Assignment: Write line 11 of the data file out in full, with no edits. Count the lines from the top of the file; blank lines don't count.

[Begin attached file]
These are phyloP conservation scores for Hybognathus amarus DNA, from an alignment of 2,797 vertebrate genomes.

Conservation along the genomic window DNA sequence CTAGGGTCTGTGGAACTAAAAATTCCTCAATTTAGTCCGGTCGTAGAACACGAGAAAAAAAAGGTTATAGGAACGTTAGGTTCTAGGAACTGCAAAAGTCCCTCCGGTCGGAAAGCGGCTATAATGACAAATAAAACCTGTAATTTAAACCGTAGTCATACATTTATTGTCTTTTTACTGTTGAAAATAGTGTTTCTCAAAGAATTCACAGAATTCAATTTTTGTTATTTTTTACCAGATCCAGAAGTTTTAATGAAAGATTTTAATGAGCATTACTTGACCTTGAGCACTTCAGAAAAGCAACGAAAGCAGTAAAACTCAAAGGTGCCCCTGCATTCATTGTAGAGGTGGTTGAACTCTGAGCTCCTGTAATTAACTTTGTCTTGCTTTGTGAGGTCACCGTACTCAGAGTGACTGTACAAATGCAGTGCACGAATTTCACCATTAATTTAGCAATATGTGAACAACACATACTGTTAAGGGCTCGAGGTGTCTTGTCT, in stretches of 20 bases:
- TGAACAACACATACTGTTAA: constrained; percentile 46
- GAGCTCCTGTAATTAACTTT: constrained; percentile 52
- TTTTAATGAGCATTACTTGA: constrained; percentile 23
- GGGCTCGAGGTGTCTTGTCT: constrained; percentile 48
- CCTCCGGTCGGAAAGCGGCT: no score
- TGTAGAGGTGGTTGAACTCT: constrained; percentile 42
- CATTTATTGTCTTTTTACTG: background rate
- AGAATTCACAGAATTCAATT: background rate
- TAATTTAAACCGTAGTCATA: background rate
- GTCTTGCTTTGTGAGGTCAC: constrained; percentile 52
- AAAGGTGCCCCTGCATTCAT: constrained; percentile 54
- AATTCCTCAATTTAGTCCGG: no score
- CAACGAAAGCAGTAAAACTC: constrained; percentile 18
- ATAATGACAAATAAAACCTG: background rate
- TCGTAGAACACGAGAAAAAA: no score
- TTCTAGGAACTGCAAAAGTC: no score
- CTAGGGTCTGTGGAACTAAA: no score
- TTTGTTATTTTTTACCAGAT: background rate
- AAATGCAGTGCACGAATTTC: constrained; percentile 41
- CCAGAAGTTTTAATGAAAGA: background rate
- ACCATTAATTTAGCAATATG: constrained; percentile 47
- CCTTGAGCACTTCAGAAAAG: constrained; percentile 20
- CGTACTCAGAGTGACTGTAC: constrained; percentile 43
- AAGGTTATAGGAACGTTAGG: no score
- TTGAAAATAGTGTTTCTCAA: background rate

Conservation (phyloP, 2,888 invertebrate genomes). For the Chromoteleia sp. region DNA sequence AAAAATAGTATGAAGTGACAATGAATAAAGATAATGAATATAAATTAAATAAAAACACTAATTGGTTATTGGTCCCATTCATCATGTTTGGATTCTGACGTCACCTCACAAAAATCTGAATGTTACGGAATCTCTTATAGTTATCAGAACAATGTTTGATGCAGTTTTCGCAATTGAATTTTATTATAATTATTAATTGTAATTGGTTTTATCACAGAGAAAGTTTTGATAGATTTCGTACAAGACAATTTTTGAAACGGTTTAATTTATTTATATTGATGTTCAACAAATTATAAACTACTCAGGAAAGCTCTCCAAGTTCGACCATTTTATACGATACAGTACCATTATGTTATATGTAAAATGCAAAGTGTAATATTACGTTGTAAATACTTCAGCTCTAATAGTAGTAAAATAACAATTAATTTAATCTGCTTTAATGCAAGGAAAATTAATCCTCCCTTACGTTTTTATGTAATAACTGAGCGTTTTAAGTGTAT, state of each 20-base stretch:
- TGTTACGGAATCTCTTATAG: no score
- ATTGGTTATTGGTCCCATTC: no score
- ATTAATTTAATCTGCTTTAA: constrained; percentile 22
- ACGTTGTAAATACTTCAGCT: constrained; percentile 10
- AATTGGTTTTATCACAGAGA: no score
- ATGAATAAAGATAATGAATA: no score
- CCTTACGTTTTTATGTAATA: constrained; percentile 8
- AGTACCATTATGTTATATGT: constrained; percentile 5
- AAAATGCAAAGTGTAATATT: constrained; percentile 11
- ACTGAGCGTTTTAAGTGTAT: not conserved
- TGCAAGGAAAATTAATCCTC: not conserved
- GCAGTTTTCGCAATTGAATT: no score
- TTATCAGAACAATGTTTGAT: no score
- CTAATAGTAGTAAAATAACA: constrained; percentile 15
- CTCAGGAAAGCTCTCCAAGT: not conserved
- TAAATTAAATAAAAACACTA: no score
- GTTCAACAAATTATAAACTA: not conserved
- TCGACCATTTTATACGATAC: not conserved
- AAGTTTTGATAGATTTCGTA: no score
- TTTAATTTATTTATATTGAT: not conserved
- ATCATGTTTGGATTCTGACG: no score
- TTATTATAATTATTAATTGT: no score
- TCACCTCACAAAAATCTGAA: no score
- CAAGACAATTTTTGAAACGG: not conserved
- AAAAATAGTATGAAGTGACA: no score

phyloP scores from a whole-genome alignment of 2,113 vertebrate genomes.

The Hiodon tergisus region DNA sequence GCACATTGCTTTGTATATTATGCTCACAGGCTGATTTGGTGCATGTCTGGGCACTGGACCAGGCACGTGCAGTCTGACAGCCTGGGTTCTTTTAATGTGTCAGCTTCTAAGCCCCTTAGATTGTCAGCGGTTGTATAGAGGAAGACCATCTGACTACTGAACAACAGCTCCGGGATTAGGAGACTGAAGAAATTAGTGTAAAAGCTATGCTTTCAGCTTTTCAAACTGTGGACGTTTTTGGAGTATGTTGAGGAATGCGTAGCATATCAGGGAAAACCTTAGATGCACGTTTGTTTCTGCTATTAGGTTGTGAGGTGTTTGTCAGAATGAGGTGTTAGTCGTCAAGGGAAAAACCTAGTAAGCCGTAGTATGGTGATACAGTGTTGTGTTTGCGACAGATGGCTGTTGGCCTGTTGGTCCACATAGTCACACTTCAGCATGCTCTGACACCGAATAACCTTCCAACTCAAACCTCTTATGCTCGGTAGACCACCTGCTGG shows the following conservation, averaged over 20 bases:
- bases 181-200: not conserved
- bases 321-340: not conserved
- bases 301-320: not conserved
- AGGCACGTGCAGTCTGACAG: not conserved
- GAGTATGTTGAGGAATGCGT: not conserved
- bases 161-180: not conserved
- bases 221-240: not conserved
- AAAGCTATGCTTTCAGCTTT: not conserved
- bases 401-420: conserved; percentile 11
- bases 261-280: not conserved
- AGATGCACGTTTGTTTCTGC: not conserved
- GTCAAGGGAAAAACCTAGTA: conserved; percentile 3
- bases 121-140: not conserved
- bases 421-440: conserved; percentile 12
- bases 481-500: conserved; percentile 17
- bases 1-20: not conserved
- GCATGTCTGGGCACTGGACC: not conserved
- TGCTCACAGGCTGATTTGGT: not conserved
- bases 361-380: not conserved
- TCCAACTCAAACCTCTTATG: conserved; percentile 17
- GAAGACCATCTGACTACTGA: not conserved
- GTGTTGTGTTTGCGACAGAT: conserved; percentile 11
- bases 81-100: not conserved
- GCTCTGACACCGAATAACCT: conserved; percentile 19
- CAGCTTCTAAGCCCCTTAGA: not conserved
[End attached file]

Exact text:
- TAATTTAAACCGTAGTCATA: background rate